Understanding Risk: Investing in Junior Mining Companies

There are many lessons to be learned from investing in the mining sector. First, it’s inherently risky and many companies will disappear before mining a single ounce of base or precious metals. But it’s also an attractive sector for those willing to take chances and put in the work. Here are a few things I have learned over the years.

 

Do Your Research

 

Don’t go on a blind faith tip or even a rising stock price. Research the exploration project or mine you are interested in thoroughly and find out what others aren’t seeing before you put in a penny. There’s always something new to discover in a deep dive.

 

Find The Right Price

 

One of my last acts before leaving the position of president and CEO of Cornerstone Capital Resources in 2011 was to acquire the Cascabel project in Ecuador at a very early stage. At the time, it was believed to be a future source of gold and copper, but there was no proof. So the price was right. I got a bit lucky with Cascabel, as exploration has since revealed it as one of the largest gold-copper undeveloped mineral deposits in the world. But that was because I had done my research before making an offer.

 

Know When to Exit

 

Cornerstone was a small company and we needed help to get the Cascabel project up and running. I knew it would take years and hundreds of millions of dollars. So, making sure I left the company in solid financial shape, I turned it over to Brooke Macdonald, who remains CEO to this day.

 

The Truth About Cascabel

 

The Cascabel mine has gained the attention of BHP Billiton and Newcrest Mining, two of the largest mining companies in the world. They both have bought shares of SolGold, Cornerstone’s partner in the project. SolGold has the right to earn 85% of Cascabel by funding all exploration costs through to the completion of a bankable feasibility study. Cornerstone has the other 15% interest plus it owns about 10% of SolGold, effectively owning 23% of Cascabel. That’s one of the reasons I was happy to increase my already significant stake as a Cornerstone shareholder when the opportunity presented itself in 2016.

 

Although it was a risk to invest in a gold and copper early stage projects in Ecuador, the potential rewards were, and still are, tremendous. Even today, with all signs pointing to a positive outcome, Cascabel is still at the exploration stage. There’s a long way to go before the mine will see a profit. If you’re looking for quick and easy returns, the junior mining sector isn’t for you. But if you like doing research and have lots of patience, the risks can pay off in the long term.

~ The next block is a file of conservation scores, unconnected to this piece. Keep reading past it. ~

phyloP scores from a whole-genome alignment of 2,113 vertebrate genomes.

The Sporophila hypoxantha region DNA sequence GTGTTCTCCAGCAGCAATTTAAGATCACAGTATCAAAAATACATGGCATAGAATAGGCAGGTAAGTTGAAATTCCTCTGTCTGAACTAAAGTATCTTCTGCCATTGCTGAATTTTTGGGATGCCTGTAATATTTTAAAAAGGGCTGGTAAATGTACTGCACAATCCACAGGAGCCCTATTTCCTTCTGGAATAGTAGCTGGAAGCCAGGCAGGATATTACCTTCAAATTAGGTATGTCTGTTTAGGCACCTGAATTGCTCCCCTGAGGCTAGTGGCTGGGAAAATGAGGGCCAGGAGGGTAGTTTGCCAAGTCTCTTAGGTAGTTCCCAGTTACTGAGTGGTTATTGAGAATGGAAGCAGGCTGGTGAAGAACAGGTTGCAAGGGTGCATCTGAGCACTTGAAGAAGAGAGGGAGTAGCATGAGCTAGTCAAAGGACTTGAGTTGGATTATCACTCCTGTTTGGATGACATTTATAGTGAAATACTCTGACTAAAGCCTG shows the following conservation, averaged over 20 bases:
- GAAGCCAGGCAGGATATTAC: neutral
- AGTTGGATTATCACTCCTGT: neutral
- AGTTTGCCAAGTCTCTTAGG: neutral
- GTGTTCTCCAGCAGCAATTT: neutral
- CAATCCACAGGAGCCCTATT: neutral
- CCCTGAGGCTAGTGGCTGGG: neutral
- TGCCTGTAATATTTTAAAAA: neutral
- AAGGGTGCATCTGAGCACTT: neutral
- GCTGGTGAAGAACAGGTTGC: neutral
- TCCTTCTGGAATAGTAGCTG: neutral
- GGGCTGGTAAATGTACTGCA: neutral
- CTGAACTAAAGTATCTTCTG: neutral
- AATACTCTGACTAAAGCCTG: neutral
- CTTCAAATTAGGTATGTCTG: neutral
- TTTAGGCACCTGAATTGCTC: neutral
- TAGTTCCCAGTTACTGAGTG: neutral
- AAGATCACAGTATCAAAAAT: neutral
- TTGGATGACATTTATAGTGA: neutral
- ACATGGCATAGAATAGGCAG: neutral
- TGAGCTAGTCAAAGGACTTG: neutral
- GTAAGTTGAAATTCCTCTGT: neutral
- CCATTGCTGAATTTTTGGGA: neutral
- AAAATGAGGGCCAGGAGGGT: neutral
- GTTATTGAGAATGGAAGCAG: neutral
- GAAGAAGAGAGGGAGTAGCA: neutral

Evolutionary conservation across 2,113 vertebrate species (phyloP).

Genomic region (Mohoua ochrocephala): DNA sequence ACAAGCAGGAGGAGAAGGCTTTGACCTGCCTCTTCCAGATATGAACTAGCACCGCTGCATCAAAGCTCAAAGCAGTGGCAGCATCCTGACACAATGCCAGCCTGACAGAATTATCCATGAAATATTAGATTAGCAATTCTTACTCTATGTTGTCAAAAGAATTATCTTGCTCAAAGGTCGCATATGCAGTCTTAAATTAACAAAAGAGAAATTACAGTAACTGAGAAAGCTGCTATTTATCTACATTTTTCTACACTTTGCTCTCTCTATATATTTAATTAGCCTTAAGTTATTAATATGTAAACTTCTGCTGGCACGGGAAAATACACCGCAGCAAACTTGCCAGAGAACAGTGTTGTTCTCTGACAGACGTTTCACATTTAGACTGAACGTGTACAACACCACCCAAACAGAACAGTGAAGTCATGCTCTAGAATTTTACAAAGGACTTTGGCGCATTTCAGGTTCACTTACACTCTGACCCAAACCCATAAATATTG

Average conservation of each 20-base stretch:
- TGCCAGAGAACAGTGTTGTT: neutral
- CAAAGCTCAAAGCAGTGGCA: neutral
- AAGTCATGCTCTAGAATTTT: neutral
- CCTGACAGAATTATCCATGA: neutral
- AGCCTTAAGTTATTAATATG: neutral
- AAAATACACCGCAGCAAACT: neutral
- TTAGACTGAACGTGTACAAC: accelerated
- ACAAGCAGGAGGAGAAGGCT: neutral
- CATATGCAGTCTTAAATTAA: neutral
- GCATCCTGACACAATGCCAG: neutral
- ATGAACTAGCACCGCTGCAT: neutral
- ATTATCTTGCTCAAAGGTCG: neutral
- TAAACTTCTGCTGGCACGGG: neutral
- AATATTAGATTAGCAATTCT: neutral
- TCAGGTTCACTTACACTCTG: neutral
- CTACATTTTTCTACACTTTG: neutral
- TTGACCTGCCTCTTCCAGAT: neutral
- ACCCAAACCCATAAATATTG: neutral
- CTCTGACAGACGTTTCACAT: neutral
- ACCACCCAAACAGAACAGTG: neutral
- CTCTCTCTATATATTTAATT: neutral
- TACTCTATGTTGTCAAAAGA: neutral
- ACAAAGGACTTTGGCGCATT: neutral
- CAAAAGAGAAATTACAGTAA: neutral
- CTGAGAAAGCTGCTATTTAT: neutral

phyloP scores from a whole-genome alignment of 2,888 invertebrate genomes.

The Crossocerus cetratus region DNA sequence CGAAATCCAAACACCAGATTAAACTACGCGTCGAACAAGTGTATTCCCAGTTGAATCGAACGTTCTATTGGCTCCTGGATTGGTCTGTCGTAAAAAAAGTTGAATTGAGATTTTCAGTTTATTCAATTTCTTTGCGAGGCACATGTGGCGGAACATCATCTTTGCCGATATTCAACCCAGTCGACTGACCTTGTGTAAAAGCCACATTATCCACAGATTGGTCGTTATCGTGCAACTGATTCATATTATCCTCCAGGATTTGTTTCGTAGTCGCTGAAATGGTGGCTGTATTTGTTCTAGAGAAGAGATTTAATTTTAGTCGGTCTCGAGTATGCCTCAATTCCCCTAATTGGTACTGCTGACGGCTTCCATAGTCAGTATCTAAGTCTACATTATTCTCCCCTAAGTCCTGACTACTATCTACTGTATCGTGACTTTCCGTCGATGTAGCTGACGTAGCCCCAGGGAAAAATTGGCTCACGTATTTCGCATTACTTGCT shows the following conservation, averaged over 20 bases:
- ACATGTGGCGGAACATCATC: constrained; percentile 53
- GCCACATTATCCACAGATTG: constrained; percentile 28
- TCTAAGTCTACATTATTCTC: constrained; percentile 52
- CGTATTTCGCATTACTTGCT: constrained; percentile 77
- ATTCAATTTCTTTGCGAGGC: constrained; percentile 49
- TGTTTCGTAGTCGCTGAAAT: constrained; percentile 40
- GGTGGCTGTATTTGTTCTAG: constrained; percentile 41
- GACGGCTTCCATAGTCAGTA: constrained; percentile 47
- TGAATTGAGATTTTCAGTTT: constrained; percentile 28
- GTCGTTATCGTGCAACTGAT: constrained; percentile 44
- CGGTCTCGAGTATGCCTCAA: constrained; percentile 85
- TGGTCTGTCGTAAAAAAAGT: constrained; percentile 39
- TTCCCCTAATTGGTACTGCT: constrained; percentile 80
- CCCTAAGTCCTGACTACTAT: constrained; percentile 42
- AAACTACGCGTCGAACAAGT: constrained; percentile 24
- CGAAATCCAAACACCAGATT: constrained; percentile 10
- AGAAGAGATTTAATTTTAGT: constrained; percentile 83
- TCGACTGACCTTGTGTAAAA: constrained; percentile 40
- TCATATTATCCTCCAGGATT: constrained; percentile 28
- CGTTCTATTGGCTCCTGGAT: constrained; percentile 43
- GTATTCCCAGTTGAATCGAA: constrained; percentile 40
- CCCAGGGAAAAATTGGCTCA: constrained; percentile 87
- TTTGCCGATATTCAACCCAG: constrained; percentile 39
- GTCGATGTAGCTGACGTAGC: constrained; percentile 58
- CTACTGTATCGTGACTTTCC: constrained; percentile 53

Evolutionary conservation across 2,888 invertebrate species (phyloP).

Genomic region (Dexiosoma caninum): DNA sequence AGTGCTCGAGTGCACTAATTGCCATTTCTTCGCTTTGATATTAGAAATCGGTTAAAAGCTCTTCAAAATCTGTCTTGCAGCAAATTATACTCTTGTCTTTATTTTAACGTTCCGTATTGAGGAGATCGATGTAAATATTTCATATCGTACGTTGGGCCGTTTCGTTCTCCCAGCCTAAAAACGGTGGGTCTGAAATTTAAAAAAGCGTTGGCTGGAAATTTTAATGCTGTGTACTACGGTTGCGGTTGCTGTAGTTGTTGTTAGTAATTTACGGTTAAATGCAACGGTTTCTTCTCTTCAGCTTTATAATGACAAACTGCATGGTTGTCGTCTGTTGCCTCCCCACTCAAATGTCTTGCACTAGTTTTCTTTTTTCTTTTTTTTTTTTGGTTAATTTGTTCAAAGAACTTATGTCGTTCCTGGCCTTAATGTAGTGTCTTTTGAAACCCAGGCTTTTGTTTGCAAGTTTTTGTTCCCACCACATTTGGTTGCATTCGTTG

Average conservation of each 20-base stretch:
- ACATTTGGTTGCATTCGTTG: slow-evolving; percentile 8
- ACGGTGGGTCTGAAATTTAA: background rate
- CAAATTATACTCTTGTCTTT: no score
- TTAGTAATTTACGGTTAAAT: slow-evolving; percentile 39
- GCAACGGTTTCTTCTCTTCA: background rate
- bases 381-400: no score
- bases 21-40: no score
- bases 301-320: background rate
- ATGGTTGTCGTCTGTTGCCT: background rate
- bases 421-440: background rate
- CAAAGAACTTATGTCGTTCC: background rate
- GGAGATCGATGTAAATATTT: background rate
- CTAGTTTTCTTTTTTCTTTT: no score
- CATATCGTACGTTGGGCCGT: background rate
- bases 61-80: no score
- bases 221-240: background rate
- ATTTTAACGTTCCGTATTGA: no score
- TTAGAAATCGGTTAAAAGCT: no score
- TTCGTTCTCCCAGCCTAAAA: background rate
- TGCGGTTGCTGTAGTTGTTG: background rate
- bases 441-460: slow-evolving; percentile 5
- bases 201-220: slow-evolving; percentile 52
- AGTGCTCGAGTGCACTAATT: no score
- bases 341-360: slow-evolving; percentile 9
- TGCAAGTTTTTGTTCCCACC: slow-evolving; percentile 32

Along the way, as a general rule, I sell enough shares to recover my original investment plus pay taxes on capital gains and then leave the balance of the investment until it hits my target price at which time I sell. Cornerstone has not yet hit my target price. However, I’m optimistic that it will within the next 12-24 months.

Transferring Your Skills From One Industry To The Next

Throughout an individual’s working career, they can have between 5 and 7 jobs. That means some professionals average a job change every few years.

Rather than leaving behind our experiences and starting fresh, we often take the skills we’ve developed into our new positions, which indeed proves an advantage for us and our next employer.

This doesn’t mean that every talent you have developed will be useful in your new job. But, more often than not, there are some basic skills that are transferable. These types of skills are often put into three categories: functional skills; personal traits/attitudes; and knowledge-based.

Functional skills are those that people use to accomplish tasks, such as writing. Personal attitudes or traits are those that make up your personality, such as independent, quick learner, etc. Knowledge-based skills are ones that you have developed with formal training, such as at business school or through accounting courses.

By having an idea – or better yet a list – of your strengths in each area, you will be able to see how you’ll fit into a new role.

Compare your talents and expertise to the new job requirements and see how you can fit into the role. This will help you sell yourself to the company or board by showing them you have skills that will be a boon to their business.

What are the must-have skills for today’s business leaders?

While most leaders come from various backgrounds, there are some basic talents they need to have developed to make them successful in any industry.

These include:

  1. Innovation: The ability to adapt and to think outside the box is crucial to many businesses. Oftentimes, we stick to what we know and continue to do things the way they have always been done. However, that is often not the best way to draw in new customers or to boost sales. By trying a fresh, original solution to a problem, leadership can advance the organization’s interest substantially.
  1. Technological acceptance: Needless to say, there have been major strides forward in the tech world over the past few decades and technology in many ways has substantially changed the landscape and environment we do business in. Moving forward into the 21st century, business leaders will need to implement – and be willing to implement – new technology to stay competitive.
  1. Human-ness: Despite an increase in automation of the workplace, managing people is still a major part of leadership in any industry. The executive who can demonstrate sensitivity, honesty and fairness will go a long way.

If the average person can expect to change their job every few years, it only makes sense to be prepared. By developing skills that can be useful in different industries and positions, leaders will be able to rise to new challenges no matter what industry they find themselves in.